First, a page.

Since the late 20th century, the Tribe has acquired additional land, and now has a land base of approximately 3,494 acres (5.46 sq mi; 14.14 km²), of which 3,109 acres (4.86 sq mi; 12.58 km²) are held in trust by the federal government.
The BMIC consists of approximately 1,309 enrolled members. It is governed by the General Tribal Council, which consists of all voting-age members of the tribe. Daily decisions are made by the Executive Council, which consists of five elected officials (president, vice-president, treasurer, secretary, councilperson).
Biological Services Department
The Biological Services Department strives to enhance, protect, and restore fish, wildlife, and plant communities and water bodies. Staff participate in research and monitoring of the environment on both tribal trust lands and the surrounding region. Major programs include Great Lakes fisheries assessments, inland fish and wildlife assessments, forest management, invasive species management, beach health monitoring, water quality assessments, and some recycling programs to reduce hazardous chemical entering the environment. Biological Services also provides outreach and education to the community in both public events and printed publications.
Bay Mills Biological Services Department seeks to prevent hazardous chemicals from entering the environment by supporting recycling and waste collection.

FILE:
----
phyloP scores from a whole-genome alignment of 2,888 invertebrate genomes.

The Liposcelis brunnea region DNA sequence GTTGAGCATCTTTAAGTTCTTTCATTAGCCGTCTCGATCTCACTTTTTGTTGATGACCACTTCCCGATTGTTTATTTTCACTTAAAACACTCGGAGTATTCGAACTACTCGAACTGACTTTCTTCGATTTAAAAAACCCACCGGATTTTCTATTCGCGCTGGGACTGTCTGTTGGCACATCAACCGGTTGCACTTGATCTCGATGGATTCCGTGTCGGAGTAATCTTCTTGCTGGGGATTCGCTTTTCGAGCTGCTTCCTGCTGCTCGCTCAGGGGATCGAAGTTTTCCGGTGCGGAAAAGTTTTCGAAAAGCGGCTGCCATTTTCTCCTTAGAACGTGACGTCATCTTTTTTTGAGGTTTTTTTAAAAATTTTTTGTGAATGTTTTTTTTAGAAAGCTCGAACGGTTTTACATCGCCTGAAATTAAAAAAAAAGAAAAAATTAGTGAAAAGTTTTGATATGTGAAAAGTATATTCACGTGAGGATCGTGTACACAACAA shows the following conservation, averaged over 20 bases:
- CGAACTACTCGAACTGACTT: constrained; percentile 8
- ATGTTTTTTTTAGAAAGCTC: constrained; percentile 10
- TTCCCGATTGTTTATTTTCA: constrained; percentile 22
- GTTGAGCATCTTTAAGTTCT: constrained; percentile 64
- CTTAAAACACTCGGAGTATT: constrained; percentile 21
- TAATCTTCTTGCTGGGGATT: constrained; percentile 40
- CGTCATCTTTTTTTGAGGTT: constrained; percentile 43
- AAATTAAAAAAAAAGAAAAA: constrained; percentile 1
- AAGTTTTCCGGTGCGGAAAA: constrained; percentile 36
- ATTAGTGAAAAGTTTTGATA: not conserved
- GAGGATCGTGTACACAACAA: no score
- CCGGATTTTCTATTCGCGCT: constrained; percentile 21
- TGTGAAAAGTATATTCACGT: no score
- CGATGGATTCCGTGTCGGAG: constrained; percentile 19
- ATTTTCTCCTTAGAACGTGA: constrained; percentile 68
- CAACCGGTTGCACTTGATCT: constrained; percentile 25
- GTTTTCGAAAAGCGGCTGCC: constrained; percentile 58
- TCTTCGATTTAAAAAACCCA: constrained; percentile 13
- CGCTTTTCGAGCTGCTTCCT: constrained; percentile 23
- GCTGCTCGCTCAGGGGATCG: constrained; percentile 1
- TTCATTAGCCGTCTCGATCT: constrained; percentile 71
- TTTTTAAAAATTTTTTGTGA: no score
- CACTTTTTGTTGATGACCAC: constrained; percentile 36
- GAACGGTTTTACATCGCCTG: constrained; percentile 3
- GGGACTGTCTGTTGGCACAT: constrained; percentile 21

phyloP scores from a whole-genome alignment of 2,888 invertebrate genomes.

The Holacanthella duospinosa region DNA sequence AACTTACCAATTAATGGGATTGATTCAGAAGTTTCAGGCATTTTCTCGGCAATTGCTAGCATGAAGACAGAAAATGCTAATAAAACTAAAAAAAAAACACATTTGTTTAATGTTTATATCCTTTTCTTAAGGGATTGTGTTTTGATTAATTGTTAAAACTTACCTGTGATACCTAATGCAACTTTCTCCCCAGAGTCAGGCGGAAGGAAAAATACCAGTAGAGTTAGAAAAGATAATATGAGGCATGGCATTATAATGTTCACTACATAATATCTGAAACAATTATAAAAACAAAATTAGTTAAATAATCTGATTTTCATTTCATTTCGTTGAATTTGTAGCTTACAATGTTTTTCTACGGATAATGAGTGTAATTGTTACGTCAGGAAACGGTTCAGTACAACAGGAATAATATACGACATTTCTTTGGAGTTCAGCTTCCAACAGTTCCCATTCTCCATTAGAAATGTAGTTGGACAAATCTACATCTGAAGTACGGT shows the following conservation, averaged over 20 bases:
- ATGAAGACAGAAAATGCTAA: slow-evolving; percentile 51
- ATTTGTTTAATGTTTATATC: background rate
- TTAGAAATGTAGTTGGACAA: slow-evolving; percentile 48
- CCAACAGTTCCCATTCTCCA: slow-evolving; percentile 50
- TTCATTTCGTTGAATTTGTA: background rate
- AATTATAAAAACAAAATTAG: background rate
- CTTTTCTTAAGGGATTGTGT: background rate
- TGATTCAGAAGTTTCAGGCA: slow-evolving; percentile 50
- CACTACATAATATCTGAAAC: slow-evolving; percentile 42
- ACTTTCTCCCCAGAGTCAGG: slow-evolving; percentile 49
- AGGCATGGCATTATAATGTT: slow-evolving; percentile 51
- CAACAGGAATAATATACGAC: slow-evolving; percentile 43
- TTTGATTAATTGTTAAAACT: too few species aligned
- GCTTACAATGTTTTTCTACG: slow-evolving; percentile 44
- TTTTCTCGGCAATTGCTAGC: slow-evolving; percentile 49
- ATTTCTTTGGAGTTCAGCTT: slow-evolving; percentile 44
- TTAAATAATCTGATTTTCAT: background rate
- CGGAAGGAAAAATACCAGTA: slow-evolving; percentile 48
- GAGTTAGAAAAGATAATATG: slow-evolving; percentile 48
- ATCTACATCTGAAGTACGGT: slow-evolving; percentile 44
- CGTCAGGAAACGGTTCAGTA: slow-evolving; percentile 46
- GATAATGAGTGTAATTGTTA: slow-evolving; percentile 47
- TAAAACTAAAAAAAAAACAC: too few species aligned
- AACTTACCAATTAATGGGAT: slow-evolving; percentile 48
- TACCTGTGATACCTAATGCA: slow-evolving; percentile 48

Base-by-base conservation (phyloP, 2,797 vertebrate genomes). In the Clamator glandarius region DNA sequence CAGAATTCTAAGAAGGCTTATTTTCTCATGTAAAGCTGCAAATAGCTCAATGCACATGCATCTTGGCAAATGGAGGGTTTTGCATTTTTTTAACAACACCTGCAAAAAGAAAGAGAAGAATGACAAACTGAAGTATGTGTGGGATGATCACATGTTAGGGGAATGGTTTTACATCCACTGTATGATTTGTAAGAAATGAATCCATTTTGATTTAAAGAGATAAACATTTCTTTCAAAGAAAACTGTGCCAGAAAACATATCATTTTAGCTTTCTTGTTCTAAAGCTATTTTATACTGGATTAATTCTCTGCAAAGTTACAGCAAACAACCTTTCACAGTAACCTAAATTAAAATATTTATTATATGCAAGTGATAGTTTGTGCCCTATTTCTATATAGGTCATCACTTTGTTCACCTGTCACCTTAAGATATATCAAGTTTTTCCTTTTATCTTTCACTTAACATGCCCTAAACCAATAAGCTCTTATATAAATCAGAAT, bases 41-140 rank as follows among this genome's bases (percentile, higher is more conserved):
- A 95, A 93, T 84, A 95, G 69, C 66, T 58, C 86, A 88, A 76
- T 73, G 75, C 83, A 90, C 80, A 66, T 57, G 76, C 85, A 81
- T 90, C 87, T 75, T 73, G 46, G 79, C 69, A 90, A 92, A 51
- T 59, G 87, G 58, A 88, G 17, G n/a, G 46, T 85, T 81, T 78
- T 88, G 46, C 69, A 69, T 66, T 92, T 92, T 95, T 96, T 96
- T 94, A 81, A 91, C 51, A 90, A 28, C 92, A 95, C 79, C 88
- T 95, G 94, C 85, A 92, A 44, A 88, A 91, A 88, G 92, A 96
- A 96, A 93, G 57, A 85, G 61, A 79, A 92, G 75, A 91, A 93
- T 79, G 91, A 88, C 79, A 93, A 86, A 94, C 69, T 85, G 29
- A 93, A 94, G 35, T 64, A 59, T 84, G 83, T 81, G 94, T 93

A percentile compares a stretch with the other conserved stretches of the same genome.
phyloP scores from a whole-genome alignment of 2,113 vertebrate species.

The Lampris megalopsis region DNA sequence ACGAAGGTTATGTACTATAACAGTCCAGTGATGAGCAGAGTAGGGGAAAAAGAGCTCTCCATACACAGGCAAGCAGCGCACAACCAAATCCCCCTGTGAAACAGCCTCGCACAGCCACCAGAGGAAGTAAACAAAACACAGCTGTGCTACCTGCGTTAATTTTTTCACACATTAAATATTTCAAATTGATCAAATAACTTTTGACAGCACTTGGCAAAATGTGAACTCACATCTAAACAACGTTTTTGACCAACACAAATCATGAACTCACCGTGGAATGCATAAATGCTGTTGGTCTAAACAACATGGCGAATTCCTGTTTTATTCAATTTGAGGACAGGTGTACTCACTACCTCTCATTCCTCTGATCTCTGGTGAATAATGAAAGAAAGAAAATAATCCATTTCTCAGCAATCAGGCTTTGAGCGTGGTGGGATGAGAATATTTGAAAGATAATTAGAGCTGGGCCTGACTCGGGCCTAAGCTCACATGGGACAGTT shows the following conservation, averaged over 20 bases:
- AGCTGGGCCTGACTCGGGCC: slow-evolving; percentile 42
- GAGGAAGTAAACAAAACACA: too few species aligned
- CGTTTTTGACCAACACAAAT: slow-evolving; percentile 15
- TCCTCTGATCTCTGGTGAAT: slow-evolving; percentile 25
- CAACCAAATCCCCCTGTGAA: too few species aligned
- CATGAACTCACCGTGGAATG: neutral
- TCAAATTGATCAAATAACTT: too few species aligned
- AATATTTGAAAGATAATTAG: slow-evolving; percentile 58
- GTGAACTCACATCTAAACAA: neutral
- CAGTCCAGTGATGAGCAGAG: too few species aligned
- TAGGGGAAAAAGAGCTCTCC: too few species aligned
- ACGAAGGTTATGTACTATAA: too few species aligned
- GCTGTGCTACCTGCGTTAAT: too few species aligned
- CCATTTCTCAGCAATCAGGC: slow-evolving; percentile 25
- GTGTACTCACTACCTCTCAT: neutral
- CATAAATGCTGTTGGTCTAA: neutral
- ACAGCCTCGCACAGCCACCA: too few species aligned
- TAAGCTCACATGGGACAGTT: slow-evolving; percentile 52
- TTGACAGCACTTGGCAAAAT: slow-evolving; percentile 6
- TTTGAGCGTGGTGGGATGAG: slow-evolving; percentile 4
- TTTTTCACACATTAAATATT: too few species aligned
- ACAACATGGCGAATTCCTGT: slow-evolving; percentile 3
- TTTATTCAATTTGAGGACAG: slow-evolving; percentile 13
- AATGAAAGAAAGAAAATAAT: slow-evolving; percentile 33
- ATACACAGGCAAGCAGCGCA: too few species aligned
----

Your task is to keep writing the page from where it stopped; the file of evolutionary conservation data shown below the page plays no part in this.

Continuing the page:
Clean water is essential to the Bay mills Indian Community. Clean Water Act authorizes EPA to provide assistance to tribes to protect and maintain the waters in Indian country. EPA planned to award the grant total $124,400 to the Bay Mills Indian Community of Michigan to implement water resource and non-point source programs to protect human health and the environment. The funding allows the tribe to continue efforts that establish and implement ongoing water pollution control programs. It will also support water quality monitoring, and community education and outreach.
Following changes in state and national laws to allow gaming casinos of tribal reservations, in the mid-1990s, the tribe started working with casino syndicator Michael J. Malik, Sr. and Detroit businesswoman Marian Ilitch to develop a casino. It wanted to generate jobs and revenue for reinvestment in education and welfare of tribal members. Originally Malik and partners had proposed that the tribe, in partnership with Harrah's, build a casino in the area of Downtown Detroit referred to as Foxtown. In 1996 Michigan voters narrowly approved a ballot measure permitting three larger commercial casinos in Detroit, which would have provided too much competition.
For almost a decade BMIC and its partners worked to pursue land claims in the Hay Lake/Charlotte Beach area on the eastern shores of Michigan's northern peninsula, believing that it had been denied adequate compensation from the federal government for lands it was forced to cede in the 19th century. BMIC wanted to trade such land in settlement agreements with the government for potentially more lucrative casino sites closer to population centers, such as Port Huron or elsewhere. BMIC representatives testified in hearings in Congress on this proposal in 2004.
The voters of Port Huron approved the proposal for Bay Mills casino in 2001. While the agreements were signed by the Governor of Michigan and approved by the legislature, they stalled in Congress. Representative Candice Miller (MI-10th) has introduced HR. 831 and Michigan Senator Debbie Stabenow had previously introduced S.2986 to support this project.